With regard to driving around signs: The area has houses and in some discussion groups on hiking in the area said since people that live there were driving around signs, people figured it was okay. When I drove through it there were exactly zero signs of construction or any hazard. I inferred the signs were indicating they didn't want it being used for through traffic and not trying to preclude someone getting to a destination inside the area. So you see if makes a difference how you define "closed".

With regard to updating the status: I don't know the open street map process well. But if I were designing a system which allowed people to put temporal features on permanent objects, I would implement some kind of timeout. Where the feature was removed or someone was notified after some time. I was asking if there is such a capability.

(18 Jul, 23:46) MTJ85

With regard to "so thank you for volunteering to have a look up here and see which bits are really open": I put in a comment several weeks ago asking about this. Since I don't drive this route regularly it seems like I'm not the person to do this. I could make an update but then it would quickly become obsolete. I'm not the one that put the information there and don't want to get into a reversion war. If I knew OSM had a policy on how often to update temporal features or if/how these are monitored and there was some sort of coordinated effort, I'd be happy to be part of that coordinated team that drives by and provides periodic updates. Then again maybe OSM is relying on some external source for road closure information (for example CalTrans in California). Since I have no insight, I was just asking what could exist.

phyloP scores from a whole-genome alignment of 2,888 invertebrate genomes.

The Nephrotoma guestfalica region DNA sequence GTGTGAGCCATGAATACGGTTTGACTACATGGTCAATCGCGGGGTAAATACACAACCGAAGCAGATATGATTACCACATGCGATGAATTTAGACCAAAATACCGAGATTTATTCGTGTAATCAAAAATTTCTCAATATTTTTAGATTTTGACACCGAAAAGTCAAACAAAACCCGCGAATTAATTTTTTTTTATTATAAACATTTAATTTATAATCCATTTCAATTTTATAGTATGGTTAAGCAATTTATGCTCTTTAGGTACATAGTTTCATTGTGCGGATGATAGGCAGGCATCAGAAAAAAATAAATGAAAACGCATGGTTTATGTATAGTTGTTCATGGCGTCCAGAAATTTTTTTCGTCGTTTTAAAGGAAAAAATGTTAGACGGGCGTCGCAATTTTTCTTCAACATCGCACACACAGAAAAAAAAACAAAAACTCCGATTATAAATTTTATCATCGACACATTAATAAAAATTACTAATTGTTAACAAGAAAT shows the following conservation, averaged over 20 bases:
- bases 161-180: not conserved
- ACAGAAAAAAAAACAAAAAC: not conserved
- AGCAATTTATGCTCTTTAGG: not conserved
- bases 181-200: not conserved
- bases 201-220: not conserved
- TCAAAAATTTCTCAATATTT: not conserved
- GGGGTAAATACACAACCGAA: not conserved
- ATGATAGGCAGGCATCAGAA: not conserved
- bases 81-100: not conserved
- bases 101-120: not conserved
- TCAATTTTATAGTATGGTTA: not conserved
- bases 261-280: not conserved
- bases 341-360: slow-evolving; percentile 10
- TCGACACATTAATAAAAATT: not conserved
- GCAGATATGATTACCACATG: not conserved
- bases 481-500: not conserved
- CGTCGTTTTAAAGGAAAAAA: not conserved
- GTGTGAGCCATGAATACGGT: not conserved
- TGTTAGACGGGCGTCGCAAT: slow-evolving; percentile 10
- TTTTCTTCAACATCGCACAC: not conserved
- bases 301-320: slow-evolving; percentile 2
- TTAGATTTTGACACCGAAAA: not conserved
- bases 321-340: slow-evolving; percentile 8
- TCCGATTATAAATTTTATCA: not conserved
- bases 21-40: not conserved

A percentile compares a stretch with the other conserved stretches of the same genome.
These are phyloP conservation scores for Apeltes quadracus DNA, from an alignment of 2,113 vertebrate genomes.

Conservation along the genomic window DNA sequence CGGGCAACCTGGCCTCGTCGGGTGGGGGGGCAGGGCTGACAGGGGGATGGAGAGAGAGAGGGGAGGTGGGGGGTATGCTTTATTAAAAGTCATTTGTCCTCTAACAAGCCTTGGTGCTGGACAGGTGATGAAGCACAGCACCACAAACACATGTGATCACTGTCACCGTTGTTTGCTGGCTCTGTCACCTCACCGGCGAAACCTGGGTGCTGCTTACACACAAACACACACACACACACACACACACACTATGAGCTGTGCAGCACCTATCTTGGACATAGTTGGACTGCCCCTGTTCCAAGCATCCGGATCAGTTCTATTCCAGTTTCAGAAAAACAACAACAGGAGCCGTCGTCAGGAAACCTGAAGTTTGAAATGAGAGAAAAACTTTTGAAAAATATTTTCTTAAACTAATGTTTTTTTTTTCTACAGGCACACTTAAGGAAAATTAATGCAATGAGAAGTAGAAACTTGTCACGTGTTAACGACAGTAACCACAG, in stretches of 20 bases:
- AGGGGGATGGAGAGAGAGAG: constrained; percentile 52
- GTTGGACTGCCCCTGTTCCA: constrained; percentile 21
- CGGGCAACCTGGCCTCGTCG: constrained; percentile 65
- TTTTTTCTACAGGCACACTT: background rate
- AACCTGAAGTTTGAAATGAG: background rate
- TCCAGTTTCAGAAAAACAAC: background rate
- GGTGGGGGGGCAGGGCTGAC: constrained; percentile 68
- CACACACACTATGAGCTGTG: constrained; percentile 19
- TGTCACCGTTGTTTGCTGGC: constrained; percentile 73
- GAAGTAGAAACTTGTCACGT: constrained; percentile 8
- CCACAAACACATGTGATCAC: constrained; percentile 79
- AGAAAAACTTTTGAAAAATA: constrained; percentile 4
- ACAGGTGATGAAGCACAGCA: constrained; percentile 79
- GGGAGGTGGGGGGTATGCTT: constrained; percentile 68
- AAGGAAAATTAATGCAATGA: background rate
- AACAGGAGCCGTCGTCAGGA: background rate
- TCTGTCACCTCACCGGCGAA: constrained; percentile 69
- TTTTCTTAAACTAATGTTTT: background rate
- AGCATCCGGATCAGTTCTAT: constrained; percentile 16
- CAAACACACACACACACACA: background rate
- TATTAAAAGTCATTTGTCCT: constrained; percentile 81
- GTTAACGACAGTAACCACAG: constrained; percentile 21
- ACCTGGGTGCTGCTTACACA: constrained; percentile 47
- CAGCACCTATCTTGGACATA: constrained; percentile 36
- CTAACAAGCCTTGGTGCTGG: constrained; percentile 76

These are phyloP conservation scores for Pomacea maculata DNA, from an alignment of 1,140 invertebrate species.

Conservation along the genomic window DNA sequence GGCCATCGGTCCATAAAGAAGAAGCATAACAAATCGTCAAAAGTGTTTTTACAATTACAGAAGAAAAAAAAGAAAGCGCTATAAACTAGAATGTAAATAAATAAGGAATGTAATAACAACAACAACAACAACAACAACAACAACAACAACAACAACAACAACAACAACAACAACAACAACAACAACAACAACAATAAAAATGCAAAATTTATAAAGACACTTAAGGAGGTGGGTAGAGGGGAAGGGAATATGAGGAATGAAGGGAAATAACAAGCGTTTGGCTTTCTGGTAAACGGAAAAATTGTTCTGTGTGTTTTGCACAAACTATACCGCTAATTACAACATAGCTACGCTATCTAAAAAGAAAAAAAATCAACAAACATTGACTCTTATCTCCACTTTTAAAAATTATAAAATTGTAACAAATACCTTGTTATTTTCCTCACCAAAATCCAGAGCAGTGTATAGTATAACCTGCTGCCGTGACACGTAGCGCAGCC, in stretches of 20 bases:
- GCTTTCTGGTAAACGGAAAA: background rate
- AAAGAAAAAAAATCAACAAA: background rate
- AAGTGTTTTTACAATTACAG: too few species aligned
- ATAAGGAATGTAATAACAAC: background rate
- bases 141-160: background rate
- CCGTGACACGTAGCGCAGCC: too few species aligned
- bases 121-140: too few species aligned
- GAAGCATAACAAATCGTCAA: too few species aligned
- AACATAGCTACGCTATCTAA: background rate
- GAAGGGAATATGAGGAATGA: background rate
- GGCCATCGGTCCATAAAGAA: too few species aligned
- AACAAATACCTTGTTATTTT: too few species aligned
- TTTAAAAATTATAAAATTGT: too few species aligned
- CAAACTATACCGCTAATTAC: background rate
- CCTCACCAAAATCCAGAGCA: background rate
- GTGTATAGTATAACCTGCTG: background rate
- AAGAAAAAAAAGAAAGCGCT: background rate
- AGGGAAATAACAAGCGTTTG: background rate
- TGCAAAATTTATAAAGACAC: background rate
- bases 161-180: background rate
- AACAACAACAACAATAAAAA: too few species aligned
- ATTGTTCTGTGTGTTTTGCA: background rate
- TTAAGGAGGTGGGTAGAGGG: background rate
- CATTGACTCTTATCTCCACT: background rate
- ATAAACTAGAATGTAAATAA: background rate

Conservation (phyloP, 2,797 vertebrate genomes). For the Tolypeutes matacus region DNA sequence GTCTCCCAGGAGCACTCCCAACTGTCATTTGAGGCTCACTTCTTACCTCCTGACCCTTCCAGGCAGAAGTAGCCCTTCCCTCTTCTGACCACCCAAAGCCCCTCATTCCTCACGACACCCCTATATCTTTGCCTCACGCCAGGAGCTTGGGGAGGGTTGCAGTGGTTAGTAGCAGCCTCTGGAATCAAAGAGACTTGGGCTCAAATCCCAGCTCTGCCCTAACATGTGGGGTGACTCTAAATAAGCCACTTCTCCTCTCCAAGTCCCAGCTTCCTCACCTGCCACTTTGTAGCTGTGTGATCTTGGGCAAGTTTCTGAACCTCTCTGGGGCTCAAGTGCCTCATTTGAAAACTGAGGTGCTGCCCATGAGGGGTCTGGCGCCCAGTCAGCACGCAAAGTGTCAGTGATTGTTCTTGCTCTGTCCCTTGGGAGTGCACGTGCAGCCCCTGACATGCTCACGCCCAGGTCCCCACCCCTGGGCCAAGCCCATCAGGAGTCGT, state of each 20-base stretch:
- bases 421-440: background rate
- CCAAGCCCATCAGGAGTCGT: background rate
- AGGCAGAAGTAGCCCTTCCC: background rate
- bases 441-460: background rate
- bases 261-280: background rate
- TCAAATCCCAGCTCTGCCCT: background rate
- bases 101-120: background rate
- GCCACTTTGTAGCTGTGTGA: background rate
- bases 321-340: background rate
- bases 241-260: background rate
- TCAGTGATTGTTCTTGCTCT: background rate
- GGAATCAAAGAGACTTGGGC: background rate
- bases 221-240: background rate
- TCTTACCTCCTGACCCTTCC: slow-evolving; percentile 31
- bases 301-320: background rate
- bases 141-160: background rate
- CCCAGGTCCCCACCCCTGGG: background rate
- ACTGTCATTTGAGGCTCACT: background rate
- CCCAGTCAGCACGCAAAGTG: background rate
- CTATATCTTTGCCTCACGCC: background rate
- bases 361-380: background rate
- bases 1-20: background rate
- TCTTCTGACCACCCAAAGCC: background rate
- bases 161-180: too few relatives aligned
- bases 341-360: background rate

(18 Jul, 23:47) MTJ85

It's interesting that you mention this, by the way, because from time to time I run across marked trails that no longer exist. Sometimes they are just over grown and sometimes sometimes they are listed as areas where they are trying to reestablish the native habitat and the sign says this is no longer the trail. I've wondered if I should remove those. But then I have seen cases where a trail was badly overgrown after years of neglect but then some group comes along and completely clears the trail. So you just never and I'm reluctant to remove someone else's work.

With regard to: "Essentially it means that right now "none of it is usable as a road". Some OSM data consumers (the default settings for the map creatr for Garmin devices was one example) may allow some access, but it's questionable whether that's correct."

Thank you that's helpful. Since the three products I cite are all hiking or mountain biking maps I was wondering if a) OSM had recommendations on how to handle features b) they hand recommendations for particularly use cases.

(18 Jul, 23:47) MTJ85
3

As user:SomeoneElse pointed out, the best way to handle this is for an interested mapper to make changes in status as the work proceeds. I have done that in the past for a big highway near me and because I also make my own Garmin compatible maps, I had extra motivation to keep OSM current. OSM itself makes no recommendations about these situations because any such effort is always decided by the volunteers.

Since most map creators don't release updates every day, their information will necessarily lag behind the actual situation on the ground but that's better than making it seem as though the road had disappeared.

(19 Jul, 00:33) AlaskaDave
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question asked: 18 Jul, 18:21